Noah: What is your own training routine? Do you run marathons or triathlons?

Matt: Yeah, I started getting back into running in my mid-20’s. I ran my first marathon when I was 28. Since then, I have run maybe 14-15 marathons - half for fun, half seriously. I did my first triathlon in 1998, and I’ve done 13 triathlons, and one Ironman. I go back and forth: at one point I will focus on triathlons, next I will work on marathons.

Now, I have had a lot of injury problems. I would have run a lot more if I’d managed to keep myself healthier. But I always do have some goal in front of me. Endurance sports is my business, so I have every excuse to walk the talk. I always have a lot of time to train. And training is really the source of a lot of learning that I do. Everything that I write about is experience-based. I have had a lot of injuries. When I work through an injury, not only am I working through it myself but I am passing that along to others through my books and articles. It is a nice synergy there.

Noah: I’ve been reading Iron War. First of all, it’s great reading – an odyssey through the lives and adventures of some of the most amazing endurance athletes alive. What was it like interview & (I presume) get to know the likes of athletes like Dave Scott and Mark Allen?

Matt: Hobnobbing with some of the world’s greatest athletes is one of the best parts of what I do. People who are very accomplished in their endeavor are inspiring. I have had the chance to meet Haile Gebrselassie, who is probably the greatest distance runner of all time. I am good friends with Kara Goucher, one of the best American runners. I first met Mark Allen in 1996 after he won his last of 6 Iron Mans. And I’ve done consulting work for the same company as Dave Scott.

Endurance sports are different from the major team sports. If you run the New York City marathon, you are on the same starting line as Kara Goucher. We are all in it together. It is very easy for anyone to relate those who are winning medals and breaking records. At the same time, these people put a lot more people into it. Endurance sports are a lot different from fan sports like football where you have no real connection to the professional players. Running and triathlons are different: even the top athletes don’t see any separation. You are all doing the same races. Most of these people are very down to earth – there isn’t a whole lot of ego. And yet what I have found is that these athletes are are exceptional in ways that are interesting.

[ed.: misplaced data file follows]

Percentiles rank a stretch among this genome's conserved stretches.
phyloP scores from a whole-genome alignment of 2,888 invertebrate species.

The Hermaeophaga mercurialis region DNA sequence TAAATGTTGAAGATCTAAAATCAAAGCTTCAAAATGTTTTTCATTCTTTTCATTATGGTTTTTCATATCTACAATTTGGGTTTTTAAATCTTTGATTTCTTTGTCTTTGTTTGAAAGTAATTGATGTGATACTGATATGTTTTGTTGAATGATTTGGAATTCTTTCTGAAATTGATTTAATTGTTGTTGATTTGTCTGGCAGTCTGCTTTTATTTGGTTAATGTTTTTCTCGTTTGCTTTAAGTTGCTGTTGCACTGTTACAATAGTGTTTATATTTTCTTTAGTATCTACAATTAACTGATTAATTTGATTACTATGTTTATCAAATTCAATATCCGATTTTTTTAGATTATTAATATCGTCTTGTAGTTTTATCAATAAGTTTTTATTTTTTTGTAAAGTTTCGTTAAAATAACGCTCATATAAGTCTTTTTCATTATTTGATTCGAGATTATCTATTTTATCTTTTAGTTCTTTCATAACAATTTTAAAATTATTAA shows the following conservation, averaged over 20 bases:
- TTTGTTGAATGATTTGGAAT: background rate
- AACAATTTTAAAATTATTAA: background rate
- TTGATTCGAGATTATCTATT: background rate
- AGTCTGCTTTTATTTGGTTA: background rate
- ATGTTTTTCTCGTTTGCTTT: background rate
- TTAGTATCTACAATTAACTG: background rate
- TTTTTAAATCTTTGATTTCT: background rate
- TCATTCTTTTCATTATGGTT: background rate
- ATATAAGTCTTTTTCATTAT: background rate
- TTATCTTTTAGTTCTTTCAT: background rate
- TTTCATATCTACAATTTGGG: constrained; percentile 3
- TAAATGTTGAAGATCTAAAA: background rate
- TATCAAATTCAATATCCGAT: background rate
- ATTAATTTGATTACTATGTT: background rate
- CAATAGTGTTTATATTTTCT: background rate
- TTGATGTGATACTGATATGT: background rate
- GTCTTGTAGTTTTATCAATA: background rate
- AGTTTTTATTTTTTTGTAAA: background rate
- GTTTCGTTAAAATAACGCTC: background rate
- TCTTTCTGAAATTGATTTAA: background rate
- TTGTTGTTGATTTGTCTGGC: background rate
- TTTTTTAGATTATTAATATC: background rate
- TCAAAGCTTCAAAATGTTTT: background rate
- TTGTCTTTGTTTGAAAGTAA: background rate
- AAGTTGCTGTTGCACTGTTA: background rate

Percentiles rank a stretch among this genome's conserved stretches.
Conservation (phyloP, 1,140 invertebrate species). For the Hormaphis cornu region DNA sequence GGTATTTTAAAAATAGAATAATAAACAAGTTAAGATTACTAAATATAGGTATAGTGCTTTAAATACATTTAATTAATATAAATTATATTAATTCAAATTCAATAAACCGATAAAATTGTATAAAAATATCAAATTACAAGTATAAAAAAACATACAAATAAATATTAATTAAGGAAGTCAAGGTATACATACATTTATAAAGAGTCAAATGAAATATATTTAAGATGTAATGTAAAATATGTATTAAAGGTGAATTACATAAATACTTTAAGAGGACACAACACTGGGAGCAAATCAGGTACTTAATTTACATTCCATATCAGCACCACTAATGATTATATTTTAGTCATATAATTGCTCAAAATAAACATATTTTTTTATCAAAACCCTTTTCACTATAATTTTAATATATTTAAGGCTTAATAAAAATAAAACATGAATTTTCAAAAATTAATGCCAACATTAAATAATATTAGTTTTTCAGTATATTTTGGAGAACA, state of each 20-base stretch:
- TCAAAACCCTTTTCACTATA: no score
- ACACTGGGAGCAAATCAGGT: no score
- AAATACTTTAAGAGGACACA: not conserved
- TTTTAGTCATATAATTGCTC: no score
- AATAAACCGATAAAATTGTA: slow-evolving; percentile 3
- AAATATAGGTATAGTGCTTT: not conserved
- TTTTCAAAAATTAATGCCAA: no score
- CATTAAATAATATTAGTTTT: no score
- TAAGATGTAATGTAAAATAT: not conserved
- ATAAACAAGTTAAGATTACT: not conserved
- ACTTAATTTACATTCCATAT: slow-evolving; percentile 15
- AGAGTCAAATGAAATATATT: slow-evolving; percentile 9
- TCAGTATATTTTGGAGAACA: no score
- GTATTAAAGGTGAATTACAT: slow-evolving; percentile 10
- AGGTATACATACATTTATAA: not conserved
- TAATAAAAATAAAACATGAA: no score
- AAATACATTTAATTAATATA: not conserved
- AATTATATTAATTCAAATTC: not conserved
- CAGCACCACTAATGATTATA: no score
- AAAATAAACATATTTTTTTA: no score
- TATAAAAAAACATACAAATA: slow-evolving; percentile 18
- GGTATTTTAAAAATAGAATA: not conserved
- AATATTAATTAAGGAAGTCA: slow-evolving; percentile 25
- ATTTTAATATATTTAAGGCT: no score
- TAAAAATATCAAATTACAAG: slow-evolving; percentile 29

Noah: In reading your book, I’ve noted that with these endurance there is often an emotional back-story. It sounded as though Mark Allen had a difficult upbringing.

Matt: Yes, well, the reason is that unlike other sports, in endurance sports your success often is directly related to your tolerance for suffering. When you think about it, it’s that tolerance for suffering that separates the very best from everyone else. When I talk to the top athletes, they say physically that we’re all the same. The separation therefore is mental: it’s the willingness to endure the suffering of extreme fatigue and pain. That ability is not a switch that just gets turned on at the start of a race, and it does not get turned off afterwards. It is part of their personality. The question then becomes what gives a person the ability to suffer. It is often something that the person is going through, that strengthens them. Nietzsche said, “That which does not kill us makes us stronger.” So often there is that back-story. Frank Shorter recently revealed that he was a victim of child abuse. However, that is not always the case. There is a nature vs. nurture thing. Some are born with that capacity, that mental capacity and toughness. Dave Scott is an example of that sort of person. He was born with a special drive that made him willing and able to successfully compete in sports like the triathlon.